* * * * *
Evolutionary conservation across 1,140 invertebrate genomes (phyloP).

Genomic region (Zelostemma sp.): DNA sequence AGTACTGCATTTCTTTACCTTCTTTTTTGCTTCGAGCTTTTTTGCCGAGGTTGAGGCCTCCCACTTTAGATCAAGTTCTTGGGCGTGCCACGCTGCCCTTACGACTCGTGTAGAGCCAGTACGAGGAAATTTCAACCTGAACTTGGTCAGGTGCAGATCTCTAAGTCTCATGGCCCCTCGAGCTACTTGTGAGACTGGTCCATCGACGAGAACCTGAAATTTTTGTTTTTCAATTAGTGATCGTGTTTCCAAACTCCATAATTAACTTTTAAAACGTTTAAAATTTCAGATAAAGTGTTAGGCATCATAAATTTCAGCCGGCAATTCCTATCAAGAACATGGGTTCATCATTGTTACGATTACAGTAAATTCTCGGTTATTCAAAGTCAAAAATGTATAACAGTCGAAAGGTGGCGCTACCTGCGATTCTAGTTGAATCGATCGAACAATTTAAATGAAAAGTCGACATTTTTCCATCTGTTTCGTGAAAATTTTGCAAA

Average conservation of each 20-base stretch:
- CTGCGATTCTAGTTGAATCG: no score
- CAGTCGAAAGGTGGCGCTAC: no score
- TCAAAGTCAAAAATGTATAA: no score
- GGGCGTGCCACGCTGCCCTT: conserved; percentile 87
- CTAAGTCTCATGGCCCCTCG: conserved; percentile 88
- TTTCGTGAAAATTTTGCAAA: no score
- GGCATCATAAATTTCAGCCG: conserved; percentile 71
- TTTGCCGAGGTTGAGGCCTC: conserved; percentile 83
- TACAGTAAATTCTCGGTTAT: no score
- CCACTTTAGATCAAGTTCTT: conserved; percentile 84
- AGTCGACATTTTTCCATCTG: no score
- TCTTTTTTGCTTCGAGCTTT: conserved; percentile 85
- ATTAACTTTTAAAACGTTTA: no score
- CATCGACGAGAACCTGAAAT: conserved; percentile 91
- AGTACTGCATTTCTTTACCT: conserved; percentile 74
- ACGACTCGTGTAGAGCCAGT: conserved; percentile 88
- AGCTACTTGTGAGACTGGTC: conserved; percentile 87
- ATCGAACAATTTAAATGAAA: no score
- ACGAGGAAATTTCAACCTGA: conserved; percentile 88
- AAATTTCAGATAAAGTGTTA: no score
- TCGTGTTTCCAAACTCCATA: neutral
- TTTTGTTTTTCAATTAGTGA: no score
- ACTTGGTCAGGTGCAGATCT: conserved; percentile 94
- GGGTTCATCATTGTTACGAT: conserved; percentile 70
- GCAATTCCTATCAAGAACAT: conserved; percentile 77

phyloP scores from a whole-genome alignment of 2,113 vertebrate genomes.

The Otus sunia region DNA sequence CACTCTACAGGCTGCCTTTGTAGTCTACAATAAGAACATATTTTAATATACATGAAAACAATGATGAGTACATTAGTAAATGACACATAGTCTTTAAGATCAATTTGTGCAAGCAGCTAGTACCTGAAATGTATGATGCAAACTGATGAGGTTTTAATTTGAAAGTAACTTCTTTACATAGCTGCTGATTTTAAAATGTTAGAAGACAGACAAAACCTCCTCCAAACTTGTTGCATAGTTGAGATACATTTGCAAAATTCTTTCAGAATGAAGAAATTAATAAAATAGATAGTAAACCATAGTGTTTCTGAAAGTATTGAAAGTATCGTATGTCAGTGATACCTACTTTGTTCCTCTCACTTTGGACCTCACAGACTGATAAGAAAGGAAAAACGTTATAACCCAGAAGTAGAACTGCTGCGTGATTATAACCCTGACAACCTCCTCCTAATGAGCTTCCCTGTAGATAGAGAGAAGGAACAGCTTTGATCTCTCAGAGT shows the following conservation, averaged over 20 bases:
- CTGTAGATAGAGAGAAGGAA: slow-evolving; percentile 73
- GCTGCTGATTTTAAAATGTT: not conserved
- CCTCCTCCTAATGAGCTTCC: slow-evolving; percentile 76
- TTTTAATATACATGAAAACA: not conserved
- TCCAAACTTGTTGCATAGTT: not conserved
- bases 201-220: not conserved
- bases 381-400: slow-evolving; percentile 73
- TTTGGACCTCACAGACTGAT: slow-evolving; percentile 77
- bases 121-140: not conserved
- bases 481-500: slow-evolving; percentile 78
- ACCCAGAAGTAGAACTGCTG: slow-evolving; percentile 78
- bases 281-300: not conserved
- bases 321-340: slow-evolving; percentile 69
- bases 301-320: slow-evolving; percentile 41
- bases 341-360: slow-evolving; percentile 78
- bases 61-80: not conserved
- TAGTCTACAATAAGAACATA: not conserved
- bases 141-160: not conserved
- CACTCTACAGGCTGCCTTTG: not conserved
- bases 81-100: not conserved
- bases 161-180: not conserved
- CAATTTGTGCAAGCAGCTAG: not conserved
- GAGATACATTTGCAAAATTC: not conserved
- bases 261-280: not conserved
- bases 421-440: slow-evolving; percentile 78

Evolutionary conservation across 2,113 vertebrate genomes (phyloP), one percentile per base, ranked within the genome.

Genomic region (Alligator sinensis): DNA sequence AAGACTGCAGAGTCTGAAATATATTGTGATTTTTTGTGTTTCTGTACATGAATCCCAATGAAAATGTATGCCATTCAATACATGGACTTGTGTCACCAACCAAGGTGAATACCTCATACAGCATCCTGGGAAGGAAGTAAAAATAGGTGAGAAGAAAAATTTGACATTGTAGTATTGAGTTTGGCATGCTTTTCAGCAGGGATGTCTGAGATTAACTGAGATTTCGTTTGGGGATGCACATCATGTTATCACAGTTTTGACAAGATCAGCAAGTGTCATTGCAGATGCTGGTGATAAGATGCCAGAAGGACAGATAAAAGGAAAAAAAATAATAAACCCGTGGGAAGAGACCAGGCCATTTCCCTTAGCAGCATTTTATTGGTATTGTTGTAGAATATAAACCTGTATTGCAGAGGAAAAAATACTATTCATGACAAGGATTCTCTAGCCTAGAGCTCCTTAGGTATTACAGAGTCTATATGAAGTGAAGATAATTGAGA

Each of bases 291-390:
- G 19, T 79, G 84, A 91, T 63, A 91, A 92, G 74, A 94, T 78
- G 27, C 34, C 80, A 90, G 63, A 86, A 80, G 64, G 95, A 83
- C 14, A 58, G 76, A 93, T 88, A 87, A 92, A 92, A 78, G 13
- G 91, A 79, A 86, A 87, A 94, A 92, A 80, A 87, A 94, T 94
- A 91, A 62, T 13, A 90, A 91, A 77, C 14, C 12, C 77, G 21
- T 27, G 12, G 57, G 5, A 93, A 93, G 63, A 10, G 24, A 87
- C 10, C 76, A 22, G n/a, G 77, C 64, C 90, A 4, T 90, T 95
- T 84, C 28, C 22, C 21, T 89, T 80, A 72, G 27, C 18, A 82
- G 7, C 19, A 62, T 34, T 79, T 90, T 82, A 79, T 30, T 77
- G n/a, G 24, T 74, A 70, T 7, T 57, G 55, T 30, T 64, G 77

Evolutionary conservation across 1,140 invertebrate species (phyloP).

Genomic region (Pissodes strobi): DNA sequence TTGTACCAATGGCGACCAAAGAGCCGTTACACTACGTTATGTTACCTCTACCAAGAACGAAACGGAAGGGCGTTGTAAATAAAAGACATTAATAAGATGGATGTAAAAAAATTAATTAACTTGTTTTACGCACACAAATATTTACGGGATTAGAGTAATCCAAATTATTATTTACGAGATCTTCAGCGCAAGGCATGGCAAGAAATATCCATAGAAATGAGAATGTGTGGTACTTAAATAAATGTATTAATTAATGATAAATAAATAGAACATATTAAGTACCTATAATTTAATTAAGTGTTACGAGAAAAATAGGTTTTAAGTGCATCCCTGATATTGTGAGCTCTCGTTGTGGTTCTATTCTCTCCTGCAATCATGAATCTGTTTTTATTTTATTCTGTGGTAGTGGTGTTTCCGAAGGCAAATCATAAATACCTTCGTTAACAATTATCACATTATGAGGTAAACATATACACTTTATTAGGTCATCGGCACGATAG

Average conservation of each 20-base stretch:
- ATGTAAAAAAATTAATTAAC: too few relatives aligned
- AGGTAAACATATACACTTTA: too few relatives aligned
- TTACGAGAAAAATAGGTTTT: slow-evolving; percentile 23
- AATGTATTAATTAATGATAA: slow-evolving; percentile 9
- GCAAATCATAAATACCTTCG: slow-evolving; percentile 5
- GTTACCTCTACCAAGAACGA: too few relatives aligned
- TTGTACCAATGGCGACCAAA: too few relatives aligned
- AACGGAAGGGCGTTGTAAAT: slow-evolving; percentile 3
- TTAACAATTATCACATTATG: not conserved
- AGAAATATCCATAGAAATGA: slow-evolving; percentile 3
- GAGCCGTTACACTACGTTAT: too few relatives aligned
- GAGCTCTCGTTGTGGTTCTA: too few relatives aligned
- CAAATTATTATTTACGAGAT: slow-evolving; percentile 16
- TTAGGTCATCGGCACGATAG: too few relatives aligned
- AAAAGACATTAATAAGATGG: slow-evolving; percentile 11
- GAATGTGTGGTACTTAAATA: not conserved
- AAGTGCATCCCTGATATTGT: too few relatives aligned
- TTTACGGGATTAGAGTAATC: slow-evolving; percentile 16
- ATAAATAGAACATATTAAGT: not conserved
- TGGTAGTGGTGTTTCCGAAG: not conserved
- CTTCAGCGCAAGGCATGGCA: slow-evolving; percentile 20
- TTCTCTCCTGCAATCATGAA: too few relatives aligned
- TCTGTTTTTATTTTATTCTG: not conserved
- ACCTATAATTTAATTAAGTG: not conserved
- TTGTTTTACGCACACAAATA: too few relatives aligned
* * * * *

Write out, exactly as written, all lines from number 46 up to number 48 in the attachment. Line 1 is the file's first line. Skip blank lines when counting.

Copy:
- bases 61-80: not conserved
- TAGTCTACAATAAGAACATA: not conserved
- bases 141-160: not conserved